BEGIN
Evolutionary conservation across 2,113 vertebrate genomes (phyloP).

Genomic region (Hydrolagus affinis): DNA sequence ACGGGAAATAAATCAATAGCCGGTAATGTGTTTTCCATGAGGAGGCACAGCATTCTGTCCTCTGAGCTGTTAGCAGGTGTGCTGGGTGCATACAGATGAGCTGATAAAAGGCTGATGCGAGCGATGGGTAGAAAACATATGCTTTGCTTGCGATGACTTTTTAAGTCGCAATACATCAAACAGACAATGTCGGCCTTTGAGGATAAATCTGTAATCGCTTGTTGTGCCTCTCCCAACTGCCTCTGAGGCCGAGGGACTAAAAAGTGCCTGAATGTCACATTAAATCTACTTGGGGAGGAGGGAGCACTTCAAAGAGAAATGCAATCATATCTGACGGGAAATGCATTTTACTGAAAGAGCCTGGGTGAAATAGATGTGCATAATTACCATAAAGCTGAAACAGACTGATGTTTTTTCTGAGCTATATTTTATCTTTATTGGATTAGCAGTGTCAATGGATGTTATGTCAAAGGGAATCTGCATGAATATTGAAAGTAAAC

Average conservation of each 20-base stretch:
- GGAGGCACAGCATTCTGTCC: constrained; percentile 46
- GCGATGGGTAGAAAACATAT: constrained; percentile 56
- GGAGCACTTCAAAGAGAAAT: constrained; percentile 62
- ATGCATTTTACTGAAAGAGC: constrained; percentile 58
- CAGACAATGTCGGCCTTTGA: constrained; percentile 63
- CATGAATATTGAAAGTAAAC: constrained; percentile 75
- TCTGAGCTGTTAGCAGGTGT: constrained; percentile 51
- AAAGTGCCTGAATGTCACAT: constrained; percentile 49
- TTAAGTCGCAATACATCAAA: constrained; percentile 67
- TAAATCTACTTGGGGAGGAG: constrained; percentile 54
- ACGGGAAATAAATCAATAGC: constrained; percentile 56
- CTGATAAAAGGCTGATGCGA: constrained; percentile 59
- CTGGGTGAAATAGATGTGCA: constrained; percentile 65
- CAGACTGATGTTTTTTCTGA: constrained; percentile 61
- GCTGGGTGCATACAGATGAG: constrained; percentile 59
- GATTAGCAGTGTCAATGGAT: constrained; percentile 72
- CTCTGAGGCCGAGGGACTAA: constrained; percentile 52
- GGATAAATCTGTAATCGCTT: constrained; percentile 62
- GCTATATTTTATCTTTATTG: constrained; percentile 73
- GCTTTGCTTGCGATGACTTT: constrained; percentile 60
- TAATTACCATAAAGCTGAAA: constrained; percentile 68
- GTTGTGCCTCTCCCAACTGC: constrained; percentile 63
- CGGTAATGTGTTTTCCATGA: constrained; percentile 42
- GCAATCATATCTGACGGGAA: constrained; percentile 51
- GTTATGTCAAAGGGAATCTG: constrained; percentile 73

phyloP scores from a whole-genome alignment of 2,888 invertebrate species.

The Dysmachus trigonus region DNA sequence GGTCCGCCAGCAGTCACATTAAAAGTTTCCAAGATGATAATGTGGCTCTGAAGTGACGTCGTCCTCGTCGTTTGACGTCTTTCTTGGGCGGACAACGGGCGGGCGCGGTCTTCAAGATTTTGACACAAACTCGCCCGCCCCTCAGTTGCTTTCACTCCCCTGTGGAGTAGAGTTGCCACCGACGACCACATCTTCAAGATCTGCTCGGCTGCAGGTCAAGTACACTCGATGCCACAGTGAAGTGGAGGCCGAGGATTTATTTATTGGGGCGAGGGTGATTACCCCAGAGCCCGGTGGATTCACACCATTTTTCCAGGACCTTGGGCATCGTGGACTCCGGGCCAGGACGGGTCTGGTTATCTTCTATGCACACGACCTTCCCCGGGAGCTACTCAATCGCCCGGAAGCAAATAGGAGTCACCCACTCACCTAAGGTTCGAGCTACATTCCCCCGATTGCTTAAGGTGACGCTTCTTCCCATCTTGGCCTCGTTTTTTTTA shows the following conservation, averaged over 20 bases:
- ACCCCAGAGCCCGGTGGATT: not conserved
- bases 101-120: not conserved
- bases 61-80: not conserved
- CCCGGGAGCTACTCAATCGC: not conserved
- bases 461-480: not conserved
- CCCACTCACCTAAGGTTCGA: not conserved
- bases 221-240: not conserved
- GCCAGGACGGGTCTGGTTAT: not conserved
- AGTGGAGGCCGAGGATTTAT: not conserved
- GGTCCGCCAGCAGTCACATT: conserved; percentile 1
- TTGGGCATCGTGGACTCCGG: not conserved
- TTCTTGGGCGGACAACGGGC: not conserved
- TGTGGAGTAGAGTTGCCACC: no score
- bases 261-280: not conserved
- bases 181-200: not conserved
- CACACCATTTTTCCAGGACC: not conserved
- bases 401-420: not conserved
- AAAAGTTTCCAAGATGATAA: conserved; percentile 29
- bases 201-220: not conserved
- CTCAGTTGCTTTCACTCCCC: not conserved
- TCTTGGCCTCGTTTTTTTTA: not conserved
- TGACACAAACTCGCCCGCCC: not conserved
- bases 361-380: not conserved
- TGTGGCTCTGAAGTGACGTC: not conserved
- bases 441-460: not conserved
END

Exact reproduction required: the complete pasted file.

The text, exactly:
Evolutionary conservation across 2,113 vertebrate genomes (phyloP).

Genomic region (Hydrolagus affinis): DNA sequence ACGGGAAATAAATCAATAGCCGGTAATGTGTTTTCCATGAGGAGGCACAGCATTCTGTCCTCTGAGCTGTTAGCAGGTGTGCTGGGTGCATACAGATGAGCTGATAAAAGGCTGATGCGAGCGATGGGTAGAAAACATATGCTTTGCTTGCGATGACTTTTTAAGTCGCAATACATCAAACAGACAATGTCGGCCTTTGAGGATAAATCTGTAATCGCTTGTTGTGCCTCTCCCAACTGCCTCTGAGGCCGAGGGACTAAAAAGTGCCTGAATGTCACATTAAATCTACTTGGGGAGGAGGGAGCACTTCAAAGAGAAATGCAATCATATCTGACGGGAAATGCATTTTACTGAAAGAGCCTGGGTGAAATAGATGTGCATAATTACCATAAAGCTGAAACAGACTGATGTTTTTTCTGAGCTATATTTTATCTTTATTGGATTAGCAGTGTCAATGGATGTTATGTCAAAGGGAATCTGCATGAATATTGAAAGTAAAC

Average conservation of each 20-base stretch:
- GGAGGCACAGCATTCTGTCC: constrained; percentile 46
- GCGATGGGTAGAAAACATAT: constrained; percentile 56
- GGAGCACTTCAAAGAGAAAT: constrained; percentile 62
- ATGCATTTTACTGAAAGAGC: constrained; percentile 58
- CAGACAATGTCGGCCTTTGA: constrained; percentile 63
- CATGAATATTGAAAGTAAAC: constrained; percentile 75
- TCTGAGCTGTTAGCAGGTGT: constrained; percentile 51
- AAAGTGCCTGAATGTCACAT: constrained; percentile 49
- TTAAGTCGCAATACATCAAA: constrained; percentile 67
- TAAATCTACTTGGGGAGGAG: constrained; percentile 54
- ACGGGAAATAAATCAATAGC: constrained; percentile 56
- CTGATAAAAGGCTGATGCGA: constrained; percentile 59
- CTGGGTGAAATAGATGTGCA: constrained; percentile 65
- CAGACTGATGTTTTTTCTGA: constrained; percentile 61
- GCTGGGTGCATACAGATGAG: constrained; percentile 59
- GATTAGCAGTGTCAATGGAT: constrained; percentile 72
- CTCTGAGGCCGAGGGACTAA: constrained; percentile 52
- GGATAAATCTGTAATCGCTT: constrained; percentile 62
- GCTATATTTTATCTTTATTG: constrained; percentile 73
- GCTTTGCTTGCGATGACTTT: constrained; percentile 60
- TAATTACCATAAAGCTGAAA: constrained; percentile 68
- GTTGTGCCTCTCCCAACTGC: constrained; percentile 63
- CGGTAATGTGTTTTCCATGA: constrained; percentile 42
- GCAATCATATCTGACGGGAA: constrained; percentile 51
- GTTATGTCAAAGGGAATCTG: constrained; percentile 73

phyloP scores from a whole-genome alignment of 2,888 invertebrate species.

The Dysmachus trigonus region DNA sequence GGTCCGCCAGCAGTCACATTAAAAGTTTCCAAGATGATAATGTGGCTCTGAAGTGACGTCGTCCTCGTCGTTTGACGTCTTTCTTGGGCGGACAACGGGCGGGCGCGGTCTTCAAGATTTTGACACAAACTCGCCCGCCCCTCAGTTGCTTTCACTCCCCTGTGGAGTAGAGTTGCCACCGACGACCACATCTTCAAGATCTGCTCGGCTGCAGGTCAAGTACACTCGATGCCACAGTGAAGTGGAGGCCGAGGATTTATTTATTGGGGCGAGGGTGATTACCCCAGAGCCCGGTGGATTCACACCATTTTTCCAGGACCTTGGGCATCGTGGACTCCGGGCCAGGACGGGTCTGGTTATCTTCTATGCACACGACCTTCCCCGGGAGCTACTCAATCGCCCGGAAGCAAATAGGAGTCACCCACTCACCTAAGGTTCGAGCTACATTCCCCCGATTGCTTAAGGTGACGCTTCTTCCCATCTTGGCCTCGTTTTTTTTA shows the following conservation, averaged over 20 bases:
- ACCCCAGAGCCCGGTGGATT: not conserved
- bases 101-120: not conserved
- bases 61-80: not conserved
- CCCGGGAGCTACTCAATCGC: not conserved
- bases 461-480: not conserved
- CCCACTCACCTAAGGTTCGA: not conserved
- bases 221-240: not conserved
- GCCAGGACGGGTCTGGTTAT: not conserved
- AGTGGAGGCCGAGGATTTAT: not conserved
- GGTCCGCCAGCAGTCACATT: conserved; percentile 1
- TTGGGCATCGTGGACTCCGG: not conserved
- TTCTTGGGCGGACAACGGGC: not conserved
- TGTGGAGTAGAGTTGCCACC: no score
- bases 261-280: not conserved
- bases 181-200: not conserved
- CACACCATTTTTCCAGGACC: not conserved
- bases 401-420: not conserved
- AAAAGTTTCCAAGATGATAA: conserved; percentile 29
- bases 201-220: not conserved
- CTCAGTTGCTTTCACTCCCC: not conserved
- TCTTGGCCTCGTTTTTTTTA: not conserved
- TGACACAAACTCGCCCGCCC: not conserved
- bases 361-380: not conserved
- TGTGGCTCTGAAGTGACGTC: not conserved
- bases 441-460: not conserved